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Given an input string, write a function that returns the Run Length Encoded string for the input string.

For example, if the input string is “wwwwaaadexxxxxx”, then the function should return “w4a3d1e1x6″.

The following is my implementation:

string length_encoding(const string& s)
{
    char c = ' ';
    int num = 0;
    string result;
    string::const_iterator it = s.begin();
    for(; it != s.end(); ++it)
    {
        if(*it!=c)
        {
            if(num!=0)
            {
                stringstream ss;
                ss << num;
                string num_s(ss.str());
                result += num_s;
            }

            c = *it;
            result.push_back(c);

            num = 1;
        }
        else
        {
            num++;
        }       
    }

    stringstream ss;
    ss << num;
    string num_s(ss.str()); 
    result += num_s;

    return result;
}
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3 Answers 3

up vote 4 down vote accepted

There is a bug. If your input string begins with a space then you don't prefix the number with a space.

Input:           "    AAAA"
Output:          "4A4"
Expected Output: " 4A4"

This is easily fixed by outputting the character and count at the same time.

Problems: Magic values

char c = ' ';

Magic values cause all sorts of problems you should really use a value that can never be a character. In this case convert to an int and make it -1

int c = -1; // This is guaranteed to be a value that will never be a character.

Use the ability to declare variables inside the for(;;) statement unless you really need the iterator after the loop.

string::const_iterator it = s.begin();
for(; it != s.end(); ++it)

// easier to write and read as:

for(string::const_iterator it = s.begin(); it != s.end(); ++it) 
{
    // Also because `it` is scopped is does not pollute the
    // code with a variable that is not used after the loop.
}

This piece of code:

            stringstream ss;
            ss << num;
            string num_s(ss.str());
            result += num_s;

Is repeated in two places. Refactor it into its own function.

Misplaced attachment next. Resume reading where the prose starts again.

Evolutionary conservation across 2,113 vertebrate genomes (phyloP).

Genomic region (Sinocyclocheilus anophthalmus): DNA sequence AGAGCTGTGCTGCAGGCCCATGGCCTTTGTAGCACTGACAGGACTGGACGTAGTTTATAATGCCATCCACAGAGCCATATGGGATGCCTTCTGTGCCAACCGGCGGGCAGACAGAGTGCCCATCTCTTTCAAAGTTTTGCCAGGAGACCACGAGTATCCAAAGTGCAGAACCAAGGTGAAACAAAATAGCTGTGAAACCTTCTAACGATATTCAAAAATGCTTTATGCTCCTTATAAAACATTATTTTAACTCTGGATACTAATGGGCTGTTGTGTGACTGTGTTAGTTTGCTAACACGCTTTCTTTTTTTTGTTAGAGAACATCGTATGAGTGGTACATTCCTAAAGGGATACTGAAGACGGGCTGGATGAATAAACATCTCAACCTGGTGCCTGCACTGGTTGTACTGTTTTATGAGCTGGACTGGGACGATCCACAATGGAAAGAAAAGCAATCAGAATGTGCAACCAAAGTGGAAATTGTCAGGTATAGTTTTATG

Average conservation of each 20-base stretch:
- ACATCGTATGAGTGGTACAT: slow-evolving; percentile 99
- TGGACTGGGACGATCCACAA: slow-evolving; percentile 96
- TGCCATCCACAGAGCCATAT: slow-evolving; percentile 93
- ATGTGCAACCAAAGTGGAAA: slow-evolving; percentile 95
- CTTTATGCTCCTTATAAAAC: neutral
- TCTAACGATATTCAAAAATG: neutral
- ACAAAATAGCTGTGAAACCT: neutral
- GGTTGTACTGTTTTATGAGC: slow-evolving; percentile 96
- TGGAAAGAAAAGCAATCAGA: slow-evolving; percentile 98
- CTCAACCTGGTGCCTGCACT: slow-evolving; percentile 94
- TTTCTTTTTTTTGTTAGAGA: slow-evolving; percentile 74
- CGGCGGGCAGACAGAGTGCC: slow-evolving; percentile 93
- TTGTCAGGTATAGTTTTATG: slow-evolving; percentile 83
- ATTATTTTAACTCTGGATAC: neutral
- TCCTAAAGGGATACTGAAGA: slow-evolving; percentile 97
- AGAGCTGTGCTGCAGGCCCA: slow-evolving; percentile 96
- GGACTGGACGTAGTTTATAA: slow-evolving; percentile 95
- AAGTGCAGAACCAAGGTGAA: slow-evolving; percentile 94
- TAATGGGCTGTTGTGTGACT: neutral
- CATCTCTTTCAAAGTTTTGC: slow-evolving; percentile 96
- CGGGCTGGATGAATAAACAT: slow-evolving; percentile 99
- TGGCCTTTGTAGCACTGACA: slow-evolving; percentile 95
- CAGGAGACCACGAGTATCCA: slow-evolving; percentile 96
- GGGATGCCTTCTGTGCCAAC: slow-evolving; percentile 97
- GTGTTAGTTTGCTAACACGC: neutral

You will also find that such a function already exists in boost std::lexical_cast

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I'm not a C++ guru, but for what they are worth, I have some comments:

  • it would be better to evaluate s.end() just once (outside the loop). Correction: this won't help.
  • the function fails if s starts with a space
  • you have duplicate code turning an int into a string. Perhaps use C++11 to_string or write your own a function, such as:

    template <typename T>
    static std::string to_string(T num)
    {
        std::stringstream ss;
        ss << num;
        return ss.str();
    }
    
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Calling s.end() only once will not help anything. Most implementations already cache the value so that there is no cost to multiple calls. This is also a bad idea as it makes the code hard to read (as it is not what you expect). –  Loki Astari Dec 28 '12 at 22:39
    
Ah, ok. I'm learning C++ (so arguably I shouldn't be commenting on others' code) and have seen this suggestion around so I took it to be true. Thanks for the correction :-) –  William Morris Dec 29 '12 at 0:50

Here is my solution which uses indices rather than iterators.

std::string encode(const std::string& content) {
  std::stringstream ss;
  for (int i = 0; i < content.size(); ) {
    // Each iteration of this loop represents a run
    char current = content[i];
    int count = 0;

    // Figure out the length of the run
    do {
      ++i;
      ++count;
    } while (i < content.size() && content[i] == current);

    // Dump the run
    ss << current << count;
  }
  return ss.str();
}
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